Happier tales do exist, though. How can I, for example, re-encounter Nigerian writer Amos Tutuola’s phantasmagorical 1952 novel The Palm-Wine Drinkard in the context of emails with his son, Yinka Tutuola, without seeing the work a little differently? The son relates anecdotes of such satisfaction in storytelling that the father’s work becomes transformed into something almost merry … even as four hundred dead babies encountered on the road wind up in the belly of a beast or a skeleton becomes a “complete gentleman” by assembling a body.

The macabre often hinges on the darkly humorous, a fact that becomes clearer after spending time with so many uncanny tales. You become acclimated to the darkness there, finding in it a kind of kinship, even, for a time, a level of comfort. Once you reach that point, there is more joy and awe to be found even in creepy explorations of the unknown. The legions of carnivorous lagomorphs in Leonora Carrington’s surreal 1942 short story, “White Rabbits,” are deeply unsettling but also deeply absurd. The jeweler’s precision Julio Cortazar brings to “Axolotl,” the 1956 tale of a man fixated on a salamander living in a Paris aquarium, is a delight for anyone who cares about the ways in which fiction can reveal the spiritual through specific detail—even as an ending that inverts the roles of the observer/observed remains profound and disturbing. Robert Aickman’s classic 1975 story “The Hospice” is horrific in its over-arching intent, but also cheeky in its descriptions of an absurd dinner during which guests are chained to their tables, and later portrays an awkwardness familiar to us all in misunderstandings about sleeping arrangements.

Sometimes, too, it feels as if someone or something is staring out from the text at the reader. In Ryunosuke Akutagawa’s 1918 masterpiece, “The Hell Screen,” even the simple spilling of liquid to form the shape of a snake across the floor must be interrogated for uncanny significance. More than once I was reminded of 19th-century naturalist Richard Jeffries’ statement: “To me, everything is supernatural.” Similarly, Thomas Ligotti’s 2003 story “The Town Manager,” with its cryptic messages from the never-seen manager, evokes not just a wry recognition of the absurdities of bureaucracy but also a wider modern horror of being spied on that’s made more potent because it exists within such a banal context.

Influence rises easily off the page, along with that sense of being watched. No real feats of detection or immersion are required to discover that elements in Kafka’s “In the Penal Colony” manifest decades later in strange tales like “The Winding Sheet” by William Sansom and Brian Evenson’s “The Brotherhood of Mutilation.”

Yet, I also began to have the sense, fostered in part by the cross-contamination of research, that around the world enclaves that never knew one another—writers who could not have read each other—still had communicated across decades and across vast distances, had stared up at the same shared unfamiliar constellations in the night sky, heard the same unearthly music: a gorgeous choir of unique yet interlocking imaginations and visions and phantoms. At such times, you wonder as both a writer and an editor if you are creating narrative or merely serving as a conduit for what was already there.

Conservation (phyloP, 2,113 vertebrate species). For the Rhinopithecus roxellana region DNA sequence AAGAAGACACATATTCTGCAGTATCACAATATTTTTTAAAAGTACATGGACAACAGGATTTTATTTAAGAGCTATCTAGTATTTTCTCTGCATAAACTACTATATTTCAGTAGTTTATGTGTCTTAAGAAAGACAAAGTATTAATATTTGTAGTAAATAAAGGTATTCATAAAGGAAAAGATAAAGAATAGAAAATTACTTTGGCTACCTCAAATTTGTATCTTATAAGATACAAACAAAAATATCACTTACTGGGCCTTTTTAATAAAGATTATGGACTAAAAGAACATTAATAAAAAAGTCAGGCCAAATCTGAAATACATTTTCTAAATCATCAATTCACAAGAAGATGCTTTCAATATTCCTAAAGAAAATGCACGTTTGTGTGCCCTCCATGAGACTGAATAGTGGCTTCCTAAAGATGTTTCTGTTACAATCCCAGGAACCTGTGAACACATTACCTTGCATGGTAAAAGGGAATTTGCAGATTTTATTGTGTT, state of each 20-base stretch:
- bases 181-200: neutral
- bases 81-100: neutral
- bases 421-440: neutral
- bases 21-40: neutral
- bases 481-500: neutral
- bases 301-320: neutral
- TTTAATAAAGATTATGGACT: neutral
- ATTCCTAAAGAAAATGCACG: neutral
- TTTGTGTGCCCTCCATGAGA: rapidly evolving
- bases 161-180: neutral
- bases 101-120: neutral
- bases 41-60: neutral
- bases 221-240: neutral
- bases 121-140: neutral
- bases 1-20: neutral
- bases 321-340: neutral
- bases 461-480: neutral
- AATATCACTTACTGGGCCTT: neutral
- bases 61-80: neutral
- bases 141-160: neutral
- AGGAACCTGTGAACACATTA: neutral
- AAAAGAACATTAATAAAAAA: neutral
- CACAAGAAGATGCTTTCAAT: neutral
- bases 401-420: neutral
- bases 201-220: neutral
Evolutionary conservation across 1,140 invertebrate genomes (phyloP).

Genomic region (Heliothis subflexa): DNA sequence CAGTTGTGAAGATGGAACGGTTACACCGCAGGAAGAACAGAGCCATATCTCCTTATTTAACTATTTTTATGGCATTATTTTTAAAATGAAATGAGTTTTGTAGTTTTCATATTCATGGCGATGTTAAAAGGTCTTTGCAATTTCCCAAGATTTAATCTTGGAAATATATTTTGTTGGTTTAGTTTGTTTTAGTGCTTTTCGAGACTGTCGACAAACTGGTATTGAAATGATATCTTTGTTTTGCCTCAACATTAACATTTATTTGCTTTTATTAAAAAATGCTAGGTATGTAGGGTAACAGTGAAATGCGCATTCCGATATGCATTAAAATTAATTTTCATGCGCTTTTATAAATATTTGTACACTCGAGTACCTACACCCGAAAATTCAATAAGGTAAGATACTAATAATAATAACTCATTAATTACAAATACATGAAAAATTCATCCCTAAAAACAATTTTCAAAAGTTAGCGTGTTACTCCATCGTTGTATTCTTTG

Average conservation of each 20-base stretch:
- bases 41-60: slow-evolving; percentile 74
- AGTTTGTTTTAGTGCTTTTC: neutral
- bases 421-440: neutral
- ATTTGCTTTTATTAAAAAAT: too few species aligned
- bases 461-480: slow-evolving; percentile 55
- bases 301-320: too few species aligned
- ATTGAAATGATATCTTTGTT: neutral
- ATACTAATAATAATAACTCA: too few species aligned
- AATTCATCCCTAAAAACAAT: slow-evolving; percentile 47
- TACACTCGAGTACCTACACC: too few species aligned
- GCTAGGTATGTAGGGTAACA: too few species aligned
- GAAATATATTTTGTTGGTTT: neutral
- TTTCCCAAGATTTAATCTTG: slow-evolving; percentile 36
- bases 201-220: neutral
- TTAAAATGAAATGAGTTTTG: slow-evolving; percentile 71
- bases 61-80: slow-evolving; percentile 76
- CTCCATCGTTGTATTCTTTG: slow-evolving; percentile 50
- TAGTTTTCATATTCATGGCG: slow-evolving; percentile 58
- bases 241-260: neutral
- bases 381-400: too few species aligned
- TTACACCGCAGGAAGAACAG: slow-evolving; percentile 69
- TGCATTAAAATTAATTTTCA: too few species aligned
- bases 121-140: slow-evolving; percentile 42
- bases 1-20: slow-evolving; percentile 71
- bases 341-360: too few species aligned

We like to think that we understand our universe, but I came away from these readings with a sense of weird fiction as a potentially powerful way in which to find the distance and the universality to grapple with the negation of that idea. There are so many contradictions in who we are now as human beings—immersed in a culture of modern technology and “progress” that still rates as primitive in the context of, for example, the way plants use quantum mechanics during photosynthesis.

Here, in what is actually our infancy of understanding the world—this era in which we think we are older than we are—it is cathartic to seek out and tell stories that do not seek to reconcile the illogical, the contradictory, and often instinctual way in which human beings perceive the world, but instead accentuate these elements as a way of showing us as we truly are. Unruly. Unruled. Superstitious. Absurd. Subject to a thousand destabilizing fears and hopes.

In Michel Bernanos’s underappreciated 1960s masterpiece, “The Other Side of the Mountain,” the characters are shipwrecked on the coast of a strange land of hostile plants and artifacts that threatens to destroy them. And yet they carry on anyway, keep trying to the end, in the face of an ever-lasting unknown. They do not look away, and the bizarre elements are tempered by a raw humanity, a pathos, that cannot help but leave you both shaken and yet strangely proud.

Such a reading experience is humbling; it humbles you as a human being, but also as a writer. It tends to strip from you any impulse that does not lead to what seems essential. It makes you not want to aspire to be good or to be great, but to be true in some small way—to be true to the underpinnings of the world, and the struggle to understand that world. This impulse is tempered by the recognition that we can never know all of it, or even most of it—and that this seeming lack is not a failing but a strength.